Painting spaceships, post-apocalyptic cities and alien worlds is fun, but it’s not an ideal way for students to learn design. These topics often lack the restrictions necessary for students to develop their analytical and problem solving skills. A sci-fi spaceship for example, is mostly playing with forms. There are generally no rights or wrongs. You keep sketching until you find something cool and just add cockpits and engines to it. Students with a good eye for forms will do well, but those who lack experience will often fail and become frustrated. From a teacher’s perspective, it’s almost impossible to help these students because it all comes down to personal taste. To solve this, you can either sketch it out yourself (which doesn’t teach the students) or tell them to keep trying until they get lucky (could be never).
A better approach is to add restrictions to the design assignment. A simple way to do this is by placing the design within the real world. Now students can’t do crazy stuff or draw aimlessly on a blank canvas until they get lucky.
One of our first assignments is to design a teenager’s bedroom. It might sound simple, but it’s actually pretty difficult and very time consuming - exactly what students should experience and overcome. Surprisingly, the end goal here is not the teenager’s bedroom per se, but the design pipeline itself - a pipeline, once learned, can be used on any design project. It gives students a solid starting point no matter what the subject is.
The first step is to gather as much references as possible (and within the right time period). Next, students plan out the overall space and set dress it with furniture. Finally, small details are added to bring the set to life. In addition, the requirement is to make this space feel “lived in” and not a perfect IKEA showroom. This means placing objects naturally but still retain a focal point. Due to the real world restrictions, teachers can help students at every step and do not have to depend on luck.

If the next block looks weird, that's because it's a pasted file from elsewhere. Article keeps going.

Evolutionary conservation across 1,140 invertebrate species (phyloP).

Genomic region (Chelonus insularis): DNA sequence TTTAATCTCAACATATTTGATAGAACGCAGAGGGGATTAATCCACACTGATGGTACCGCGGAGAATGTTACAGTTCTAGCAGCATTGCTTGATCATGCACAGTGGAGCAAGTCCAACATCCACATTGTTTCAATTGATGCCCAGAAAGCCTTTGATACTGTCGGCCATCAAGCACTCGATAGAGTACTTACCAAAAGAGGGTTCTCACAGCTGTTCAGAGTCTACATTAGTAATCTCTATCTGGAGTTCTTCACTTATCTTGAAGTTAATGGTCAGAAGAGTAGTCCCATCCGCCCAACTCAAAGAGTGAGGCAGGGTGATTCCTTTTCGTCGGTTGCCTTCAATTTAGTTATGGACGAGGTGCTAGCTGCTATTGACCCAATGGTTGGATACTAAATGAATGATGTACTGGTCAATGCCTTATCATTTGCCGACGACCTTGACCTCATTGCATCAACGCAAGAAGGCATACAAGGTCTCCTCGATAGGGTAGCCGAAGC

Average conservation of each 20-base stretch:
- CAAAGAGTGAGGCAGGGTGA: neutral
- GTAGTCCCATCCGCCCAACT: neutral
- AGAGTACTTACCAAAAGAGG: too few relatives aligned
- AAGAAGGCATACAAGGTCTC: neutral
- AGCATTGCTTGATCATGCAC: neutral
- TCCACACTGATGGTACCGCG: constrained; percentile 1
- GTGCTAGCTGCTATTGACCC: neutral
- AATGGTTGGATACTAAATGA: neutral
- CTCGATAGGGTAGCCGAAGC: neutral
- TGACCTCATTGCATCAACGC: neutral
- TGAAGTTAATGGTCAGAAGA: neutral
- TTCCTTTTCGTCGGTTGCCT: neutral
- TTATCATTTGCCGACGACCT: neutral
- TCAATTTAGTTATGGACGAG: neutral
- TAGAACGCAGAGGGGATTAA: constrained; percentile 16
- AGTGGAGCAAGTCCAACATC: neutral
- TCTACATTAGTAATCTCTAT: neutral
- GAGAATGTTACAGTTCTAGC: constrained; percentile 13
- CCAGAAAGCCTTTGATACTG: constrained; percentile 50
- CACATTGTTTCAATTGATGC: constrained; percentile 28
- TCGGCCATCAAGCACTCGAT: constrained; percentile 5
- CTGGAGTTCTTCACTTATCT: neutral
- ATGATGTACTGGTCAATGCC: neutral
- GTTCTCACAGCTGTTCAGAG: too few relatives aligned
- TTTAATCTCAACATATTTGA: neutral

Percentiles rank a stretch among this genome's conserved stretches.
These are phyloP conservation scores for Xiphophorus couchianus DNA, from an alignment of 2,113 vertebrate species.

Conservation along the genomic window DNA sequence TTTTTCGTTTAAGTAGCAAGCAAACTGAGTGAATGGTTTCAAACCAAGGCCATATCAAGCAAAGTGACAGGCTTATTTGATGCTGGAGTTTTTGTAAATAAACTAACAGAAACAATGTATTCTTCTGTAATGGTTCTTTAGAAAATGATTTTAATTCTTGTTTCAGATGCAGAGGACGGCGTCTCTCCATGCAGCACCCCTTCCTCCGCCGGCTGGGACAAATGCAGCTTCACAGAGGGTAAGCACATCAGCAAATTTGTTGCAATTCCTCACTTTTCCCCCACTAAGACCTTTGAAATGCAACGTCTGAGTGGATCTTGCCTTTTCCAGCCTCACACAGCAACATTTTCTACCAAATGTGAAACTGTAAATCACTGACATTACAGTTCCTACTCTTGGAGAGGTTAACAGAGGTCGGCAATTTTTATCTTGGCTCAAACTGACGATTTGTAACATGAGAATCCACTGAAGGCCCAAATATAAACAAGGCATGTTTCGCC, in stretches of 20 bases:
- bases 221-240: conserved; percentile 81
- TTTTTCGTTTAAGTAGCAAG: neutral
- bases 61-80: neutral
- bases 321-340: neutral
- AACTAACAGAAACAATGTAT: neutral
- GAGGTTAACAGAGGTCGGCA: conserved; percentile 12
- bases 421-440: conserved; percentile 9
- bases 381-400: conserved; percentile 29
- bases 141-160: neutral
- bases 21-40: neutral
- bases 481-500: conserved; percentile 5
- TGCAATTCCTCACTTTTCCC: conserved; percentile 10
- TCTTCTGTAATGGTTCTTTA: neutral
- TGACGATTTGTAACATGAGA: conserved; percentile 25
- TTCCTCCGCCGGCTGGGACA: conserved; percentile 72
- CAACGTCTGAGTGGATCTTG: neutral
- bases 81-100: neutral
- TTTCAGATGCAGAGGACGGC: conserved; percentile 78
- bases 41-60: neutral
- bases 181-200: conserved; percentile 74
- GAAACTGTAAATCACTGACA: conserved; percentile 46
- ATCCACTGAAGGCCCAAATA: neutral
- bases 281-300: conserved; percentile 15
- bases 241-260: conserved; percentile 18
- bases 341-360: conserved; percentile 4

As shown here, most students do well on this assignment (all images are from the same class). Each bedroom layout is unique, visually interesting and tells a story. And most importantly, demonstrate common sense and an understanding of the world around us - exactly what art directors want to see from a junior designer. Later in the terms, these students will be able to tackle more imaginary worlds with confidence.
If you are learning, don’t rush ahead with speed-paintings and photo-bashing. Slow down, take your time, and learn the fundamentals of design.
Can you find the polaroid camera, walkman and VHS player?
Can you find the hiking stick, scarf and cockatoo?
Can you find the Hurricane plane model, dog bowls and rubik's cube?
Can you find the whiskey bottle, dying plant and Green Day flier?
Can you find the jar of coins, walkie talkie and reading glasses?
Can you find the KISS sticker, UFO spinner and music sheets?
Can you find the 2001 Space Odyssey poster, classic alarm clock and microwave dinner?
Can you find the N64, Gameboy and handsaw?
Can you find the mop, scissors and skis?
Can you find the Playstation, Rayman board and hard helmet?
Can you find the 1.44 floppy disk container, Akira poster and motherboard?
Can you find the power strip and boot?
Can you find the Pan Am bag, feather duster and 2 pig toys?
Can you find the PC, lava lamp and the metronome?
Can you find the school uniform, crutch and Robotech toy?
Can you find the Space Shuttle toy, Star Wars New Hope poster and Atari?
Can you find the set square ruler, bobblehead toy and pencil sharpener?
Can you find the umbrella, handcuffs and houdini poster?
Can you find the spray booth, model air compressor and small saw?
Can you find the human skull model, sleeping cat and reading glasses?
Can you find the cactus plants, magician's uniform and lockpicks?
Can you find the teddy bear, godzilla toy and Playstation controller?
LEARN YOUR DESIGN FUNDAMENTALS
This type of work takes a lot of time and patience. However, if you are serious about learning how to design, this is a great way to test your abilities.